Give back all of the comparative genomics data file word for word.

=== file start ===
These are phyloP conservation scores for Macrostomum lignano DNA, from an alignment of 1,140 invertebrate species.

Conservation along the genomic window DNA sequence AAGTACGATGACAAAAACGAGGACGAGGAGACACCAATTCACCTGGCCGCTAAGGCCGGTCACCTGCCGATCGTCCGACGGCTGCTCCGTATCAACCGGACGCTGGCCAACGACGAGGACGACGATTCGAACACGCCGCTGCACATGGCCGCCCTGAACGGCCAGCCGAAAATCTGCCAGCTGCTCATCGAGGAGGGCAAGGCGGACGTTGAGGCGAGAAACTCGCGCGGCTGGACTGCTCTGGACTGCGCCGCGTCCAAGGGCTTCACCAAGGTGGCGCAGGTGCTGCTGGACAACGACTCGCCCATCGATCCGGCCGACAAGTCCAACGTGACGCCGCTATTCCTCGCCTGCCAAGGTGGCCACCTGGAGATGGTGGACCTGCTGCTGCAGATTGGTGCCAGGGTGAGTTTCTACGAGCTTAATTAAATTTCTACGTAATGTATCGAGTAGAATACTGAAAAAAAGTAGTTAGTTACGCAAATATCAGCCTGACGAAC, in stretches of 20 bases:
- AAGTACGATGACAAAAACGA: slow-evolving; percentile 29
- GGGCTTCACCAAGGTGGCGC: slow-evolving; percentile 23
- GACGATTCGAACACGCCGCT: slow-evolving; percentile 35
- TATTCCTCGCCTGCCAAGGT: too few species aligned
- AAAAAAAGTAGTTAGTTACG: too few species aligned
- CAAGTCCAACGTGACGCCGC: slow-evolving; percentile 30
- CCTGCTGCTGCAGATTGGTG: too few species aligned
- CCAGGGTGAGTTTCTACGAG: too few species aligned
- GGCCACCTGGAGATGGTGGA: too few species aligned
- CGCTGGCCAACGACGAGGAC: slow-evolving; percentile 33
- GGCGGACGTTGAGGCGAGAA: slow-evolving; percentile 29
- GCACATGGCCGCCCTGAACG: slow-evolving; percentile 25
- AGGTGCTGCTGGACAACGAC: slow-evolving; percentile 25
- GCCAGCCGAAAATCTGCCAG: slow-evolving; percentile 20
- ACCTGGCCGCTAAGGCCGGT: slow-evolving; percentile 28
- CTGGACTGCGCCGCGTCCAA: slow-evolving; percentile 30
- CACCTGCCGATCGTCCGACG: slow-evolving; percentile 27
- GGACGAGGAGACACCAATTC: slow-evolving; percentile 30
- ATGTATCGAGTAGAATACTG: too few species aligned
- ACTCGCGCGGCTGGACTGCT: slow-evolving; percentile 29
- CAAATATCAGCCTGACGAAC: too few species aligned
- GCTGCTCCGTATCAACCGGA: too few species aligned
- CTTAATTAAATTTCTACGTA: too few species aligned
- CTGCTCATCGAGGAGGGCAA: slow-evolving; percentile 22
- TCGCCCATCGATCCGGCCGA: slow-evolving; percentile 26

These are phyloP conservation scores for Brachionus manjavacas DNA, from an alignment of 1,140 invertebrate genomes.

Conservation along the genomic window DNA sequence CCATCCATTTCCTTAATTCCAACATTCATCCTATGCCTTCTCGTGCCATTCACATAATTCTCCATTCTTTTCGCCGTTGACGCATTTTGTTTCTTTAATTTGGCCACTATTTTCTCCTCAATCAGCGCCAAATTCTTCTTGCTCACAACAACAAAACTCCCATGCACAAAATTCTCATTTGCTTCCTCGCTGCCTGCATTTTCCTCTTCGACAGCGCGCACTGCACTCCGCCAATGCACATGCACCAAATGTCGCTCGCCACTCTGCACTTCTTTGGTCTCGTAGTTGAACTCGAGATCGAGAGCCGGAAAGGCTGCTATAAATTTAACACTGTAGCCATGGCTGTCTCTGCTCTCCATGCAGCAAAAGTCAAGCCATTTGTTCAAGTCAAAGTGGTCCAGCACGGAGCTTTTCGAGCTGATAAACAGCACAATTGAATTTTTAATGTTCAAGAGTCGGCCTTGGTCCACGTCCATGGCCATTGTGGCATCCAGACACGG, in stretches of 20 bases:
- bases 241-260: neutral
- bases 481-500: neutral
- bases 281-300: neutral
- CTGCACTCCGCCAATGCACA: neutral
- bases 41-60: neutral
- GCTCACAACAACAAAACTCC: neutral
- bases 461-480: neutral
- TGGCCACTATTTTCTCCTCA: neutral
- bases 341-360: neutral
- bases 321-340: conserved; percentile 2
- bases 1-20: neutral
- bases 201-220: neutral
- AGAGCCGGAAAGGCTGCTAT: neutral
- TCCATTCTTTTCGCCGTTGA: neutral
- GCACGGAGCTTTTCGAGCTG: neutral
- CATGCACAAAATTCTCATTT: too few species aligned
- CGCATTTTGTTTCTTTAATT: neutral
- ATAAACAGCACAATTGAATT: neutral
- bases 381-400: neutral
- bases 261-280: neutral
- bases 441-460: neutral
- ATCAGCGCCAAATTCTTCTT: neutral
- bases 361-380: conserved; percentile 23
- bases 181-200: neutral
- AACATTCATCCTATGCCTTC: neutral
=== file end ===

These are phyloP conservation scores for Macrostomum lignano DNA, from an alignment of 1,140 invertebrate species.

Conservation along the genomic window DNA sequence AAGTACGATGACAAAAACGAGGACGAGGAGACACCAATTCACCTGGCCGCTAAGGCCGGTCACCTGCCGATCGTCCGACGGCTGCTCCGTATCAACCGGACGCTGGCCAACGACGAGGACGACGATTCGAACACGCCGCTGCACATGGCCGCCCTGAACGGCCAGCCGAAAATCTGCCAGCTGCTCATCGAGGAGGGCAAGGCGGACGTTGAGGCGAGAAACTCGCGCGGCTGGACTGCTCTGGACTGCGCCGCGTCCAAGGGCTTCACCAAGGTGGCGCAGGTGCTGCTGGACAACGACTCGCCCATCGATCCGGCCGACAAGTCCAACGTGACGCCGCTATTCCTCGCCTGCCAAGGTGGCCACCTGGAGATGGTGGACCTGCTGCTGCAGATTGGTGCCAGGGTGAGTTTCTACGAGCTTAATTAAATTTCTACGTAATGTATCGAGTAGAATACTGAAAAAAAGTAGTTAGTTACGCAAATATCAGCCTGACGAAC, in stretches of 20 bases:
- AAGTACGATGACAAAAACGA: slow-evolving; percentile 29
- GGGCTTCACCAAGGTGGCGC: slow-evolving; percentile 23
- GACGATTCGAACACGCCGCT: slow-evolving; percentile 35
- TATTCCTCGCCTGCCAAGGT: too few species aligned
- AAAAAAAGTAGTTAGTTACG: too few species aligned
- CAAGTCCAACGTGACGCCGC: slow-evolving; percentile 30
- CCTGCTGCTGCAGATTGGTG: too few species aligned
- CCAGGGTGAGTTTCTACGAG: too few species aligned
- GGCCACCTGGAGATGGTGGA: too few species aligned
- CGCTGGCCAACGACGAGGAC: slow-evolving; percentile 33
- GGCGGACGTTGAGGCGAGAA: slow-evolving; percentile 29
- GCACATGGCCGCCCTGAACG: slow-evolving; percentile 25
- AGGTGCTGCTGGACAACGAC: slow-evolving; percentile 25
- GCCAGCCGAAAATCTGCCAG: slow-evolving; percentile 20
- ACCTGGCCGCTAAGGCCGGT: slow-evolving; percentile 28
- CTGGACTGCGCCGCGTCCAA: slow-evolving; percentile 30
- CACCTGCCGATCGTCCGACG: slow-evolving; percentile 27
- GGACGAGGAGACACCAATTC: slow-evolving; percentile 30
- ATGTATCGAGTAGAATACTG: too few species aligned
- ACTCGCGCGGCTGGACTGCT: slow-evolving; percentile 29
- CAAATATCAGCCTGACGAAC: too few species aligned
- GCTGCTCCGTATCAACCGGA: too few species aligned
- CTTAATTAAATTTCTACGTA: too few species aligned
- CTGCTCATCGAGGAGGGCAA: slow-evolving; percentile 22
- TCGCCCATCGATCCGGCCGA: slow-evolving; percentile 26

These are phyloP conservation scores for Brachionus manjavacas DNA, from an alignment of 1,140 invertebrate genomes.

Conservation along the genomic window DNA sequence CCATCCATTTCCTTAATTCCAACATTCATCCTATGCCTTCTCGTGCCATTCACATAATTCTCCATTCTTTTCGCCGTTGACGCATTTTGTTTCTTTAATTTGGCCACTATTTTCTCCTCAATCAGCGCCAAATTCTTCTTGCTCACAACAACAAAACTCCCATGCACAAAATTCTCATTTGCTTCCTCGCTGCCTGCATTTTCCTCTTCGACAGCGCGCACTGCACTCCGCCAATGCACATGCACCAAATGTCGCTCGCCACTCTGCACTTCTTTGGTCTCGTAGTTGAACTCGAGATCGAGAGCCGGAAAGGCTGCTATAAATTTAACACTGTAGCCATGGCTGTCTCTGCTCTCCATGCAGCAAAAGTCAAGCCATTTGTTCAAGTCAAAGTGGTCCAGCACGGAGCTTTTCGAGCTGATAAACAGCACAATTGAATTTTTAATGTTCAAGAGTCGGCCTTGGTCCACGTCCATGGCCATTGTGGCATCCAGACACGG, in stretches of 20 bases:
- bases 241-260: neutral
- bases 481-500: neutral
- bases 281-300: neutral
- CTGCACTCCGCCAATGCACA: neutral
- bases 41-60: neutral
- GCTCACAACAACAAAACTCC: neutral
- bases 461-480: neutral
- TGGCCACTATTTTCTCCTCA: neutral
- bases 341-360: neutral
- bases 321-340: conserved; percentile 2
- bases 1-20: neutral
- bases 201-220: neutral
- AGAGCCGGAAAGGCTGCTAT: neutral
- TCCATTCTTTTCGCCGTTGA: neutral
- GCACGGAGCTTTTCGAGCTG: neutral
- CATGCACAAAATTCTCATTT: too few species aligned
- CGCATTTTGTTTCTTTAATT: neutral
- ATAAACAGCACAATTGAATT: neutral
- bases 381-400: neutral
- bases 261-280: neutral
- bases 441-460: neutral
- ATCAGCGCCAAATTCTTCTT: neutral
- bases 361-380: conserved; percentile 23
- bases 181-200: neutral
- AACATTCATCCTATGCCTTC: neutral